Rare gift in gold coming to auction: On the Block
- Published: Apr 15, 2016, 6 AM
After Duke Albrecht von Wallenstein engaged in the Battle of Lützen in 1632 and 1633 during the Thirty Years’ War, he gave gifts to his supporters and chastised his detractors.
One such gift was a gold coin or medal bearing his image. An earlier example of this “donative” gift, struck in 1630 at Jicin (a town in modern day Czech Republic), highlights Sincona Ag’s May 18 to 20 auction.
An 1898 monograph by Dr. Hans Schultz (with a title translating to Wallenstein and the Time of the 30 Years War, reports how Wallenstein rewarded his supporters.
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“The meritorious were promoted, received monetary rewards, valuable gold chains [or coins or medals], not with the Emperor’s, but with Wallenstein’s portrait, also diplomas of nobility,” according to a translation provided by the auction house.
The pieces with an image of the ruler (instead of the Holy Roman Emperor) must have been gold medals by Hans Rieger or one of the multiple ducats like the one in this auction.
Multiple-denomination gold coins, containing multiples of the precious metal value of a standard-denomination coin, were minted in the 16th to the 18th century by secular and ecclesiastical rulers, cities and republics. These were not intended for circulation but were so-called “donatives”; presentation pieces that the ruler gave to his favored subjects for special service.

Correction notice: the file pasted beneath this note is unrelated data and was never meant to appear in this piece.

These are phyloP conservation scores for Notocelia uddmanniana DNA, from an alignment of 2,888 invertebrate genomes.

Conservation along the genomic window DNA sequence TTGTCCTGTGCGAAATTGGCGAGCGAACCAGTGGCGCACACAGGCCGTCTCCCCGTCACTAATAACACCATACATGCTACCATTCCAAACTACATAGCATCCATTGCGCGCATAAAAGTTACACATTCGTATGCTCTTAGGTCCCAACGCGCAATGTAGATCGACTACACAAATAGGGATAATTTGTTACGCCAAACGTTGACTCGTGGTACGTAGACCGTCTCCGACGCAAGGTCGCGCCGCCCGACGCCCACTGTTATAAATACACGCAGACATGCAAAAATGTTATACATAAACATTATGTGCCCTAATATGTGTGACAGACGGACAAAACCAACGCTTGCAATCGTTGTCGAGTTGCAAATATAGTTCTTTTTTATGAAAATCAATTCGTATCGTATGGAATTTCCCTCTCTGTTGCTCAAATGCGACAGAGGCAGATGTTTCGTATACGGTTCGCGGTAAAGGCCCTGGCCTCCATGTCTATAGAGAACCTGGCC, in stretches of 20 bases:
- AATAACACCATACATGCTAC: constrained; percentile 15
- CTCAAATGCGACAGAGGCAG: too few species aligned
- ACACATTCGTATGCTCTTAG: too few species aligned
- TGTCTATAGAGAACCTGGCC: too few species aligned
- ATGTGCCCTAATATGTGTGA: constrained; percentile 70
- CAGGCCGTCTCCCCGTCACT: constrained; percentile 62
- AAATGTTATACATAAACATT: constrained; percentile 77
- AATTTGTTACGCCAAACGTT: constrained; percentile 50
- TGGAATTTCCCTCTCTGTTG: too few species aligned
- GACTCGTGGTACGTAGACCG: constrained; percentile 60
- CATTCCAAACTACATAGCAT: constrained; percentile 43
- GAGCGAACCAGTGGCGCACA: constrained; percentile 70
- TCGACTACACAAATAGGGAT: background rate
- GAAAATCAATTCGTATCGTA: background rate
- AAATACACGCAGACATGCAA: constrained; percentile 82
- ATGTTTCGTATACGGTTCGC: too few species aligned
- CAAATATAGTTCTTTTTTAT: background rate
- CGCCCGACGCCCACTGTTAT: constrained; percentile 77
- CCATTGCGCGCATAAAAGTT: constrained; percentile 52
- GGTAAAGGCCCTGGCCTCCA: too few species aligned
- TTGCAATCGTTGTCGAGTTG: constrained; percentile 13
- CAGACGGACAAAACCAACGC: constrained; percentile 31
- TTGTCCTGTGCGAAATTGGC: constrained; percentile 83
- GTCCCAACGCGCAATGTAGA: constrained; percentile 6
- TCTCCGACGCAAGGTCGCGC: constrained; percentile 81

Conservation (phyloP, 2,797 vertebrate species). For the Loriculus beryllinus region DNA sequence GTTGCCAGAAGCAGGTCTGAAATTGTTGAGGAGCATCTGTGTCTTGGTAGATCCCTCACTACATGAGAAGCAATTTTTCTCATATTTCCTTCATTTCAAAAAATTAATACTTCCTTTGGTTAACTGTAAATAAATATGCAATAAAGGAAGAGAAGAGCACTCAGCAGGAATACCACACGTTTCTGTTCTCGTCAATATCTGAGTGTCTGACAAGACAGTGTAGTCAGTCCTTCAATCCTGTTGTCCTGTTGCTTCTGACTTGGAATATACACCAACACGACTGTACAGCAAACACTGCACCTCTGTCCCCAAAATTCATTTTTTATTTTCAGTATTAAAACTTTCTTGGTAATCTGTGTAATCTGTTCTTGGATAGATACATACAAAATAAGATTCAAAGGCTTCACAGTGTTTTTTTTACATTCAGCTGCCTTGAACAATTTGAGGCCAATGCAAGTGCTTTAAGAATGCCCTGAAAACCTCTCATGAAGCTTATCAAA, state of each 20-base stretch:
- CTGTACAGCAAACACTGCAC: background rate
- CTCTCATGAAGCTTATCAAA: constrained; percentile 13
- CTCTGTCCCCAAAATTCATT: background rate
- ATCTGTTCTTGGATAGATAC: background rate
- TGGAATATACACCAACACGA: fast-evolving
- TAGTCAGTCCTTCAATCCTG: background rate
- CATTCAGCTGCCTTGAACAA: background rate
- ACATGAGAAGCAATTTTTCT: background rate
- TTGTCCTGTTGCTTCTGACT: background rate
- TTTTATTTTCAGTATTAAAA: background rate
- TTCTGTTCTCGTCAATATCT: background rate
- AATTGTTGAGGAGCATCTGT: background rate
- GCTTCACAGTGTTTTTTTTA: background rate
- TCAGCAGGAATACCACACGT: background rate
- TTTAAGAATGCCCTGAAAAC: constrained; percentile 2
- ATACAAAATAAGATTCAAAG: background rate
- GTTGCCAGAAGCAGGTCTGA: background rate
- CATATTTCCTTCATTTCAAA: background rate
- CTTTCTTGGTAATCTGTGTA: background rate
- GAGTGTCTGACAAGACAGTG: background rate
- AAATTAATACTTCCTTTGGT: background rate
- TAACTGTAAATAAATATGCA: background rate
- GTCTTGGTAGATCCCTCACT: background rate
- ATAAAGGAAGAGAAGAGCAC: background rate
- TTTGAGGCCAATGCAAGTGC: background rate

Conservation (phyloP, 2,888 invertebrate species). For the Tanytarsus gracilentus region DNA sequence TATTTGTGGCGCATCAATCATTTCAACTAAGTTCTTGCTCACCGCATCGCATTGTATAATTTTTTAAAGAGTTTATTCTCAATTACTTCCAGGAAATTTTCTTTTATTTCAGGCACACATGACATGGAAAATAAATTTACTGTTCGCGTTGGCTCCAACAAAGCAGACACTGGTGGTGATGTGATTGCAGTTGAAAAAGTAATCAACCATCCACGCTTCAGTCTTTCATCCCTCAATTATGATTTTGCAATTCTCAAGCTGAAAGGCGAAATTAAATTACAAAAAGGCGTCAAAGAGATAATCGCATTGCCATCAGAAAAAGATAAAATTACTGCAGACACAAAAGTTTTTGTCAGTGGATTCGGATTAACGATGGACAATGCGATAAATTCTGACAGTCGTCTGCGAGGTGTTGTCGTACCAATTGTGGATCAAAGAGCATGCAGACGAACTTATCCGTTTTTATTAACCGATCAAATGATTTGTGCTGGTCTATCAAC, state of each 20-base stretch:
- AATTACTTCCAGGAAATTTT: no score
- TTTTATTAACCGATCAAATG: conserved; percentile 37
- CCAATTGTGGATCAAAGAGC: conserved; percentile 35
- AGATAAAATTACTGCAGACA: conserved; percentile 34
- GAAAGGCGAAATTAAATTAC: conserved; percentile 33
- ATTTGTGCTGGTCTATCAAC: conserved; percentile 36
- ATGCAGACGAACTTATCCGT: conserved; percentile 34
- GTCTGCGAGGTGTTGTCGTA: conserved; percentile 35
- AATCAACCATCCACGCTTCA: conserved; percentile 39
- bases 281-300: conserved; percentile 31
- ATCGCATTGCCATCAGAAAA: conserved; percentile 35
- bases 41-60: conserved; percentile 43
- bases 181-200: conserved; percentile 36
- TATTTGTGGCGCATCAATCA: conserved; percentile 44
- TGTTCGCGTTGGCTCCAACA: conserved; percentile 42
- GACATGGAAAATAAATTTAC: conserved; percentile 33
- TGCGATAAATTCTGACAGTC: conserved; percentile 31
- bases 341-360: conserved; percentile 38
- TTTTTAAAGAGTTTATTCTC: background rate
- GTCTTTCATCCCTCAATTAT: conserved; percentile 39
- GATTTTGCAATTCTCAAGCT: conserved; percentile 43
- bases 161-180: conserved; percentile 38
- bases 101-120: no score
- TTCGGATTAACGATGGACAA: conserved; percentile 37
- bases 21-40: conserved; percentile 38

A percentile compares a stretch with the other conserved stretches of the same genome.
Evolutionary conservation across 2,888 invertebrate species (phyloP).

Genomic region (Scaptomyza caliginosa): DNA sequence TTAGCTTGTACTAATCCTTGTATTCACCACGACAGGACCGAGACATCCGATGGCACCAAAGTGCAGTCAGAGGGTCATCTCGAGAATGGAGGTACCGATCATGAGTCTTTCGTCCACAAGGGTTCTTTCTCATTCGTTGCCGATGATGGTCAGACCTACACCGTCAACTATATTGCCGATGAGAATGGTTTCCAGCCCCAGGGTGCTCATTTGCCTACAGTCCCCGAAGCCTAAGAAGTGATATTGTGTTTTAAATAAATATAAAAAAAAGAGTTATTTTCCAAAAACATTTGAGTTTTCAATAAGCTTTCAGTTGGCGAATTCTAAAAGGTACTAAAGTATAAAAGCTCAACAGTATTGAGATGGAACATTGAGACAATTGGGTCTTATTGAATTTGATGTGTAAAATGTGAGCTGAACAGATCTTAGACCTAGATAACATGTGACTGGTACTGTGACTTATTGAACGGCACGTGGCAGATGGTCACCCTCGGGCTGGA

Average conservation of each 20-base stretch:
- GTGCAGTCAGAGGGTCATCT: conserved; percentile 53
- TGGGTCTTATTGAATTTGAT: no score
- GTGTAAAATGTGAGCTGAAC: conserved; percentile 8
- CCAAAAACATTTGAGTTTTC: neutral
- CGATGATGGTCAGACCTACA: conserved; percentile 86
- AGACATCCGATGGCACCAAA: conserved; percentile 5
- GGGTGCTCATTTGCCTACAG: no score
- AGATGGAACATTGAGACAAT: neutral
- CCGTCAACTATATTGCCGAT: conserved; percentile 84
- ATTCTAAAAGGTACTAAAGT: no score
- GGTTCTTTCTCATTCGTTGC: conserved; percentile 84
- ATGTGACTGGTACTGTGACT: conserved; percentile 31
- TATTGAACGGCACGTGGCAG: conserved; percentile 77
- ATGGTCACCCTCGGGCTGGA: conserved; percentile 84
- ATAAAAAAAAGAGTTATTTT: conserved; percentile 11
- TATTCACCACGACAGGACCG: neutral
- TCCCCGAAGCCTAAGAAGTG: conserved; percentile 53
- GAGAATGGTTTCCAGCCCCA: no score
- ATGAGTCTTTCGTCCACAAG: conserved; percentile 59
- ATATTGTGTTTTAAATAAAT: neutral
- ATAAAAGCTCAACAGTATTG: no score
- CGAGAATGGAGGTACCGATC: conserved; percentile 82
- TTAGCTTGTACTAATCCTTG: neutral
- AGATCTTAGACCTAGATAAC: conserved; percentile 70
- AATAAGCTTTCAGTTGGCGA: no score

Multiple ducats were often used as jewelry and most of the examples found today bear evidence of mounting; those marks are, however, absent from this example.
The obverse of the 1630 gold 10-ducat piece shows the portrait of the famous imperial commander-in-chief, and his title Duke of Mecklenburg, Friedland and Sagan, Lord of Wenden.
On the reverse are further titles — Count of Schwerin, Ruler of Rostock and Stargard — as well as his shield of arms.
The 1630 gold 10-ducat medal or coin represents great wealth, as few people encountered a single ducat coin, and 10 ducats of gold may as well have been unobtainable in that era. Though some rare 100- and 50-ducat pieces were also made, smaller examples like 20- and 10-ducat pieces are more frequently encountered. They are by no means common, though.
Wallenstein’s coins are especially rare because of the political upheaval that followed the battle. Wallenstein, commanding the Roman Catholic forces, withdrew his troops from the field of battle. While the Protestants won, one of their most important leaders, Swedish King Gustavus II Adolphus, was killed.
Wallenstein was criticized for withdrawing and for later reluctance to attack the enemy, earning rebuke from the emperor. Though Wallenstein attempted to diplomatically remove himself from service of the emperor, the emperor had him assassinated, or at least failed to intervene when others announced such plans.
Following Wallenstein’s death in 1634, most of his gold pieces were melted, and memory of him was also to be destroyed — in Latin, damnatio memoriae.
The piece in the auction is from the Ladavac Collection, which includes the largest and most important collection of Wallenstein coins ever to appear on the market, according to the firm.
The 1630 gold 10-ducat piece is graded Extremely Fine by the auction house and has an opening bid of 100,000 Swiss francs (about $103,426 U.S.).
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